The gendered nature of self-help

Sarah Riley, Adrienne Evans, Emma Anderson, Martine Robson

Research output: Other contributionResearchpeer-review

Abstract

Self-help promises the chance of being ‘‘better’’. Across multifarious platforms, including books, apps and television shows, it offers hope that we can be our own agents of change for a happier life. Critical research troubles this premise, arguing that the recurring trope of the individualistic ideal-self found in self-help literature is at the expense of seeking solutions in collective, feminist, or otherwise politicised activism. Self-help is also problematically gendered, since women are often positioned as particularly in need of improvement, an understanding further intensified by postfeminist sensibility. These issues are examined conceptually before introducing 10 articles on self-help published in Feminism & Psychology across three decades and brought together as a Virtual Special Issue to offer a significant body of work for scholars and students alike.
Original languageEnglish
TypeCo-authored introduction to a Virtual Special Issue of Feminism & Psychology
Number of pages16
Edition1
Volume29
DOIs
Publication statusPublished - 7 Feb 2019

Publication series

NameFeminism and Psychology
ISSN (Print)0959-3535

Fingerprint

self-help
television show
feminism
psychology
student

Keywords

  • health
  • individualism
  • postfeminism
  • psy-complex
  • self-help
  • transformation

Cite this

Riley, S., Evans, A., Anderson, E., & Robson, M. (2019, Feb 7). The gendered nature of self-help. (1 ed.) https://doi.org/10.1177/0959353519826162
Riley, Sarah ; Evans, Adrienne ; Anderson, Emma ; Robson, Martine. / The gendered nature of self-help. 2019. 16 p. (Feminism and Psychology).
@misc{94a83f69afe24b53ac7ab7d52957ee0d,
title = "The gendered nature of self-help",
abstract = "Self-help promises the chance of being ‘‘better’’. Across multifarious platforms, including books, apps and television shows, it offers hope that we can be our own agents of change for a happier life. Critical research troubles this premise, arguing that the recurring trope of the individualistic ideal-self found in self-help literature is at the expense of seeking solutions in collective, feminist, or otherwise politicised activism. Self-help is also problematically gendered, since women are often positioned as particularly in need of improvement, an understanding further intensified by postfeminist sensibility. These issues are examined conceptually before introducing 10 articles on self-help published in Feminism & Psychology across three decades and brought together as a Virtual Special Issue to offer a significant body of work for scholars and students alike.",
keywords = "health, individualism, postfeminism, psy-complex, self-help, transformation",
author = "Sarah Riley and Adrienne Evans and Emma Anderson and Martine Robson",
year = "2019",
month = "2",
day = "7",
doi = "10.1177/0959353519826162",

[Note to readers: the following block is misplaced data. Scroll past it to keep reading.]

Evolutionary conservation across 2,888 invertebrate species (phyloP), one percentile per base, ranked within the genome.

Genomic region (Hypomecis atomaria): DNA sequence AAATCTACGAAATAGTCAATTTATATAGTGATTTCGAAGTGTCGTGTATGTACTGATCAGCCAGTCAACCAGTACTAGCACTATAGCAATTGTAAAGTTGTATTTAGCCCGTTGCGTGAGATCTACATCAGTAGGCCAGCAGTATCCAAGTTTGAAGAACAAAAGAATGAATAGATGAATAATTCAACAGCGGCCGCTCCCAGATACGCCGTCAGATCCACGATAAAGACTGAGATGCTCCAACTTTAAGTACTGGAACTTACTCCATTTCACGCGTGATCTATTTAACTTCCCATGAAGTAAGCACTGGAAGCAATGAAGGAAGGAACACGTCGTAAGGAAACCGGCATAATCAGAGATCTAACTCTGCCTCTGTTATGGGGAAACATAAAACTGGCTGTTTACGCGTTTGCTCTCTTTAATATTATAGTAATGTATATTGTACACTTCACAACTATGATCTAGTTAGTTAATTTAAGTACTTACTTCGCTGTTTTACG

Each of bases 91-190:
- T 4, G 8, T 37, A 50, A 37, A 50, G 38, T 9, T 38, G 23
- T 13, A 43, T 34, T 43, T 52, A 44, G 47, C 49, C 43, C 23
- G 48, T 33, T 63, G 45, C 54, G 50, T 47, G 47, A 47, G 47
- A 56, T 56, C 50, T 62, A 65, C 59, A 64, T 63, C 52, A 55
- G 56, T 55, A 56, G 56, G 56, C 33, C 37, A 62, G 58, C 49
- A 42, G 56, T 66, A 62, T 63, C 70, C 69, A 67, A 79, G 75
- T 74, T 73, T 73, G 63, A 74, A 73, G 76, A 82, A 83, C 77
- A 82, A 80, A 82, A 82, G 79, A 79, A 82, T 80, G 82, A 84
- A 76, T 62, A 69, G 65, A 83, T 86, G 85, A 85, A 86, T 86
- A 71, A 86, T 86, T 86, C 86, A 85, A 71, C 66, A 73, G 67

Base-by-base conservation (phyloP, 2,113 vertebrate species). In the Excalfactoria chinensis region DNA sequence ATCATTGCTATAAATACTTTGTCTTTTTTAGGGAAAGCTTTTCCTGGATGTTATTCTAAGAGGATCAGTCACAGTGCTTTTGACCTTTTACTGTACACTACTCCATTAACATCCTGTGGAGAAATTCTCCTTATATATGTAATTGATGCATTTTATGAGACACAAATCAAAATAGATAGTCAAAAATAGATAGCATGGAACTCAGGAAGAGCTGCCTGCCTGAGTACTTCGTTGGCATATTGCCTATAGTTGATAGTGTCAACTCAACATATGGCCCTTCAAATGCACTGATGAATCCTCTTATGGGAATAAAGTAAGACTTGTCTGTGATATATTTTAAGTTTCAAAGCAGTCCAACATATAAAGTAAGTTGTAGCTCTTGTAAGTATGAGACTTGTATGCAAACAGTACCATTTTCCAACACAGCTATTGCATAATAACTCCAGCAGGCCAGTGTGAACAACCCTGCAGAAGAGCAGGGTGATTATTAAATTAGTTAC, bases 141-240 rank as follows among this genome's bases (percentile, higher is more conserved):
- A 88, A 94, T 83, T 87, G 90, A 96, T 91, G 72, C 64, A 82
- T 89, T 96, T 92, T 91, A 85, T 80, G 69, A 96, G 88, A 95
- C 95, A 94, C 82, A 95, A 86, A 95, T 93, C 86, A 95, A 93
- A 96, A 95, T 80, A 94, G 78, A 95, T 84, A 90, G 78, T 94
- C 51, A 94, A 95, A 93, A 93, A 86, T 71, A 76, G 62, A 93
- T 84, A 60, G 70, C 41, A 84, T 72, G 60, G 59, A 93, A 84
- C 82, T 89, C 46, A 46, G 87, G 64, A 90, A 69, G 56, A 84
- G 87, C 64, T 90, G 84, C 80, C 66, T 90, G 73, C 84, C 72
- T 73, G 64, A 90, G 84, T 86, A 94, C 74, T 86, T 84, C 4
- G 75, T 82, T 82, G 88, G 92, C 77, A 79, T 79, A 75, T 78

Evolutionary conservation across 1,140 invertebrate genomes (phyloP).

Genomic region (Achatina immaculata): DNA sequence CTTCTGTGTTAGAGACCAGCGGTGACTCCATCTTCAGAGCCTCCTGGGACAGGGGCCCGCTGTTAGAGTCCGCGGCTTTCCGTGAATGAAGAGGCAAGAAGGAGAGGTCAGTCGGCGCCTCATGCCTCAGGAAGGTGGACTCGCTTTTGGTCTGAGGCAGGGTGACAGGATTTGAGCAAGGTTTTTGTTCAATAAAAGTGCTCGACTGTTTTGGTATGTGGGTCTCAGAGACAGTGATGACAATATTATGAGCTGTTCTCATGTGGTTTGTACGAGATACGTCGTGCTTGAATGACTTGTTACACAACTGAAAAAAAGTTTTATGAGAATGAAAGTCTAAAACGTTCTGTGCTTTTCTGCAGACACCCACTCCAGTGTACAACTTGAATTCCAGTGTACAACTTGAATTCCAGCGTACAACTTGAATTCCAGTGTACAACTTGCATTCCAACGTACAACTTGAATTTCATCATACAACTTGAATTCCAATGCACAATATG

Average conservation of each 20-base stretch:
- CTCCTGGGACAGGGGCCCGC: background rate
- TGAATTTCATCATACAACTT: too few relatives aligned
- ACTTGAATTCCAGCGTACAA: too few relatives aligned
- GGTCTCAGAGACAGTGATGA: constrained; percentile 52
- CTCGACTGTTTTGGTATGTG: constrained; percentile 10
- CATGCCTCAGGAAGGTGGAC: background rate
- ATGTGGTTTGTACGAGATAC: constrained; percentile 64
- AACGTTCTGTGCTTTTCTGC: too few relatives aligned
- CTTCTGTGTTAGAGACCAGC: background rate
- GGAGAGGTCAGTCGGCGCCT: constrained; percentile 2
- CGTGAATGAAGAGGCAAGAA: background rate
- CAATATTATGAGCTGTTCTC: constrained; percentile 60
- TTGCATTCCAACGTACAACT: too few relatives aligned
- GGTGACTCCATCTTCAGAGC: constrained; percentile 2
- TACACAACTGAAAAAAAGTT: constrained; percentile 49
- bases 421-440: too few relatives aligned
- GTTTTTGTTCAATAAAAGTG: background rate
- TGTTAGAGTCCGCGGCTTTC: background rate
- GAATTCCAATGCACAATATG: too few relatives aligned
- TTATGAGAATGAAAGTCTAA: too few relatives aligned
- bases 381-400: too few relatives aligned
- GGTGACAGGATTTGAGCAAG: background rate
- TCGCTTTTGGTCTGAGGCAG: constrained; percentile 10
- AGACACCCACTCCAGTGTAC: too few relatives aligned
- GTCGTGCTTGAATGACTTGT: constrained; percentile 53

language = "English",
volume = "29",
series = "Feminism and Psychology",
edition = "1",
type = "Other",

}

The gendered nature of self-help. / Riley, Sarah; Evans, Adrienne; Anderson, Emma; Robson, Martine.

16 p. 1 ed. 2019, Co-authored introduction to a Virtual Special Issue of Feminism & Psychology. (Feminism and Psychology).

Research output: Other contributionResearchpeer-review

TY - GEN

T1 - The gendered nature of self-help

AU - Riley, Sarah

AU - Evans, Adrienne

AU - Anderson, Emma

AU - Robson, Martine

PY - 2019/2/7

Y1 - 2019/2/7

N2 - Self-help promises the chance of being ‘‘better’’. Across multifarious platforms, including books, apps and television shows, it offers hope that we can be our own agents of change for a happier life. Critical research troubles this premise, arguing that the recurring trope of the individualistic ideal-self found in self-help literature is at the expense of seeking solutions in collective, feminist, or otherwise politicised activism. Self-help is also problematically gendered, since women are often positioned as particularly in need of improvement, an understanding further intensified by postfeminist sensibility. These issues are examined conceptually before introducing 10 articles on self-help published in Feminism & Psychology across three decades and brought together as a Virtual Special Issue to offer a significant body of work for scholars and students alike.

AB - Self-help promises the chance of being ‘‘better’’. Across multifarious platforms, including books, apps and television shows, it offers hope that we can be our own agents of change for a happier life. Critical research troubles this premise, arguing that the recurring trope of the individualistic ideal-self found in self-help literature is at the expense of seeking solutions in collective, feminist, or otherwise politicised activism. Self-help is also problematically gendered, since women are often positioned as particularly in need of improvement, an understanding further intensified by postfeminist sensibility. These issues are examined conceptually before introducing 10 articles on self-help published in Feminism & Psychology across three decades and brought together as a Virtual Special Issue to offer a significant body of work for scholars and students alike.

KW - health

KW - individualism

KW - postfeminism

KW - psy-complex

KW - self-help

KW - transformation

UR - http://www.scopus.com/inward/record.url?scp=85061636127&partnerID=8YFLogxK

U2 - 10.1177/0959353519826162

DO - 10.1177/0959353519826162

M3 - Other contribution

VL - 29

T3 - Feminism and Psychology

ER -